Day 29 Molinaseca to Valtuille de Arriba, Spain October 20, 2022
I was the first one to go to bed in the dorm of seven people about 8:30. Everyone was still up, I rolled over and the next thing I knew it was late into the night. I had the best sleep ever! After a breakfast of bacon and eggs, where the guy, who has a very small hole in the wall café, tried to charge me eight euro and finally settled for six, I was on the road by 8. I was headed to Ponferrada, mainly to try to find a rain poncho because there is no way I am getting wet like yesterday. I don’t like walking in the dark but there are some advantages-
Most of that route was on the highway or next to it on the paved shoulder/cement walkway. That’s hard on the feet.
I also visited Lady of the Oak church-
so called because legend has it that a Templar knight found an image of the virgin in an oak tree. There’s also a statue to honour that –
I had already visited the castle so I just took a bunch of pictures-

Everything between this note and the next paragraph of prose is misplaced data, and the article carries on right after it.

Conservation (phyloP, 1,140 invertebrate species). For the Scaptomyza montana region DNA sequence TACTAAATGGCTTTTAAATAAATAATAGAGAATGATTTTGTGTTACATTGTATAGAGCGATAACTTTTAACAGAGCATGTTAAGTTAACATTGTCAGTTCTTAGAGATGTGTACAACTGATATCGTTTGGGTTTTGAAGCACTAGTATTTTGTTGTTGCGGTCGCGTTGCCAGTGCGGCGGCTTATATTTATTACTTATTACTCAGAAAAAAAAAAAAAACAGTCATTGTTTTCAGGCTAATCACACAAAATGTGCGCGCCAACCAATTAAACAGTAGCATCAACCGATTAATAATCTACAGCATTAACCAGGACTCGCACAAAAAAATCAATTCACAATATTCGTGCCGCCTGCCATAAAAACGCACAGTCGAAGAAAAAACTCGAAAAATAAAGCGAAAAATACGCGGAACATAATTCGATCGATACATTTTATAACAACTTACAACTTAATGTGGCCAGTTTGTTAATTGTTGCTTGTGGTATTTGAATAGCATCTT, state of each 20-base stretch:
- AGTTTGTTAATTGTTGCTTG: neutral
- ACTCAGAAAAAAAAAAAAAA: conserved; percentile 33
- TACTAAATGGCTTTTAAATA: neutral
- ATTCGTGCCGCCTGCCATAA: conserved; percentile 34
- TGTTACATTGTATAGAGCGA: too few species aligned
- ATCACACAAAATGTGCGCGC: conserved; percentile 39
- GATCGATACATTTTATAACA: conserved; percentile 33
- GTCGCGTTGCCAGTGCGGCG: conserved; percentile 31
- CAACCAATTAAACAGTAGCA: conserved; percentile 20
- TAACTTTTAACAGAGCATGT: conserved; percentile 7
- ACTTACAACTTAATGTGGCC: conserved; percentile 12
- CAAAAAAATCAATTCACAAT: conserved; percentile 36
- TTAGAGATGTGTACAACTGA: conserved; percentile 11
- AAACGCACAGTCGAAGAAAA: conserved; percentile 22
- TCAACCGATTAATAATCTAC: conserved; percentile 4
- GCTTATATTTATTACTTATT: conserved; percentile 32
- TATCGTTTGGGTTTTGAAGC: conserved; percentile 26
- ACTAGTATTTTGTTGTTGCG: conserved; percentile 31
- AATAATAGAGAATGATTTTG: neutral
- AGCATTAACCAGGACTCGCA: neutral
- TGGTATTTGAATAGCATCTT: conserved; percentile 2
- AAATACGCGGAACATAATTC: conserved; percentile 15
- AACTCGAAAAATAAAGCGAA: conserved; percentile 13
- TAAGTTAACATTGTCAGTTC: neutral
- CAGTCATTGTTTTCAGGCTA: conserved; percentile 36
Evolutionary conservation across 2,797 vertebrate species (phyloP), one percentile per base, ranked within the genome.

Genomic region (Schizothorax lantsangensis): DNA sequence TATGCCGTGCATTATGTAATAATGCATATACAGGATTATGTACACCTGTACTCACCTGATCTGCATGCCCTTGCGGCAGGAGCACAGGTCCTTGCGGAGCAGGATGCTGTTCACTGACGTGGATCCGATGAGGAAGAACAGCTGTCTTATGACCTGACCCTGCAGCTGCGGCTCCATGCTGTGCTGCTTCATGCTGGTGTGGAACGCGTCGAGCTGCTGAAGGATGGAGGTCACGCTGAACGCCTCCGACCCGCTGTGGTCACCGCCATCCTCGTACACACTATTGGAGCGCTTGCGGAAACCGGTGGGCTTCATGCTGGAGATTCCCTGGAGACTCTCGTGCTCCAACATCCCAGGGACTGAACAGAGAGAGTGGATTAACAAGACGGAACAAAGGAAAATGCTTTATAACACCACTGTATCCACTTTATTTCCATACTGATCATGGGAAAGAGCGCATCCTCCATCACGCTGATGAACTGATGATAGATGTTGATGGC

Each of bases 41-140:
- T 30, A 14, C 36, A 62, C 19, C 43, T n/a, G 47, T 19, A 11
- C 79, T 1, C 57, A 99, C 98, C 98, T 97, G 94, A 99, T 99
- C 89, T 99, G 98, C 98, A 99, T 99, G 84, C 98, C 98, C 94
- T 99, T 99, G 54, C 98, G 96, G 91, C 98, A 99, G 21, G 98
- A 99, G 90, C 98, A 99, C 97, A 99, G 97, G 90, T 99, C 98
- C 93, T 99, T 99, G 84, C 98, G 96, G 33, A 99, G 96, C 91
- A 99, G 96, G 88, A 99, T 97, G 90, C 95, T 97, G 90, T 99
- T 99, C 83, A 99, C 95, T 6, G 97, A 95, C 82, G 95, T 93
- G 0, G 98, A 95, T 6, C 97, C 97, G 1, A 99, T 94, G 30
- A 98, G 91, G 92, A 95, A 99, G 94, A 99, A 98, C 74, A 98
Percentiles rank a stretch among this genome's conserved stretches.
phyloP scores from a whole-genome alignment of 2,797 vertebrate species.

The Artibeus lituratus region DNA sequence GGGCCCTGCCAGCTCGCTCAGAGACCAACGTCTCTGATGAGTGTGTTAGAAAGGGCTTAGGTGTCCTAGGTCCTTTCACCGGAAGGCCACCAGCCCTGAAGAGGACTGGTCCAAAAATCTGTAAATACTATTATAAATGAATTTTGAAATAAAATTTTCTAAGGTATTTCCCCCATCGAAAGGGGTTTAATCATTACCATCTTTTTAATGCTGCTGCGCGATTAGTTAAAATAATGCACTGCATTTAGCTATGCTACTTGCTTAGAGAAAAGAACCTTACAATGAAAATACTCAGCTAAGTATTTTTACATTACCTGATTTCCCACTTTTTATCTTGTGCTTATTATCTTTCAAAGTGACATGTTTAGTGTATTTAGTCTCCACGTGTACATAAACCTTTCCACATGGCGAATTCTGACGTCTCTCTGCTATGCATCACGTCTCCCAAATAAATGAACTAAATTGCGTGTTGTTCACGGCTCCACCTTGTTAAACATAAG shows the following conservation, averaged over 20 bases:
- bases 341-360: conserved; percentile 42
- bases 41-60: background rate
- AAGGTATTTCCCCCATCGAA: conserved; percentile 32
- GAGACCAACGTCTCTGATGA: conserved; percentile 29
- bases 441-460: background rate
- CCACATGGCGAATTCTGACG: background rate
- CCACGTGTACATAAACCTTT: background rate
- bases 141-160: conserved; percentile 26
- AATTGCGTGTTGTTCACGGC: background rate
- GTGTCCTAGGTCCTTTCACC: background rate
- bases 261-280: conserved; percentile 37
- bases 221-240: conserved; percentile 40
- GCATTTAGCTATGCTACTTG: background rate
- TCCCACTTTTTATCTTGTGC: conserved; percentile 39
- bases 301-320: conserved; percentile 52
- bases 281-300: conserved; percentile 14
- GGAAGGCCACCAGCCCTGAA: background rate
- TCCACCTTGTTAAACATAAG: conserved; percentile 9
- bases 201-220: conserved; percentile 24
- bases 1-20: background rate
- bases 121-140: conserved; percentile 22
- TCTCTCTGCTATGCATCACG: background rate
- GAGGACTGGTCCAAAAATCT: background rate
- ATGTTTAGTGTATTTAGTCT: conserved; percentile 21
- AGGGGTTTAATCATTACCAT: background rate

The castle covers more than 8000 square meters and has double and triple battlements, turrets, rooms and a large courtyard. It is one of the largest fortresses in Northwestern Spain and dates from the Middle Ages. In 1211, Alfonso IX made peace with the Knights Templar and gave them the village of Ponferrada. In 1226 the Knights Templar had already fortified it. They stayed in here until 1312.
The Camino is kind of weird because it doesn’t take you near the castle and if I hadn’t known how gorgeous it was, I would’ve walked by it without a blink. After, I went to Decathlon, a cheap European sporting goods store, which was in the heart of the city, to find a rain poncho and ended up walking about 6 miles through the city to finally join up with the Camino in Camponaraya, the next town. That was hard on the feet and legs.
Soon I ran into Jorge who is from Ecuador but has been working in Germany for the past six years. We stayed together in a hostel a couple nights ago. He works for a factory that makes automotive parts and his job is to make sure that their no name parts are interchangeable with brand-name parts. He’s been walking with a sore knee but said that it was better today because he ships his pack and walks short distances. Lots of people send their pack onto their next hostel/albergue. I haven’t done it yet because my pack is pretty light but I have considered it. It costs five euro and you get to walk all day free of extra weight!
In Spain, CBD is legal but THC is not. This shop sold CBD lotion/ointment that would give 1000 mg of comfort every rub-
I’d like to be a delivery person for Burger King –
A cool café-
Post a Comment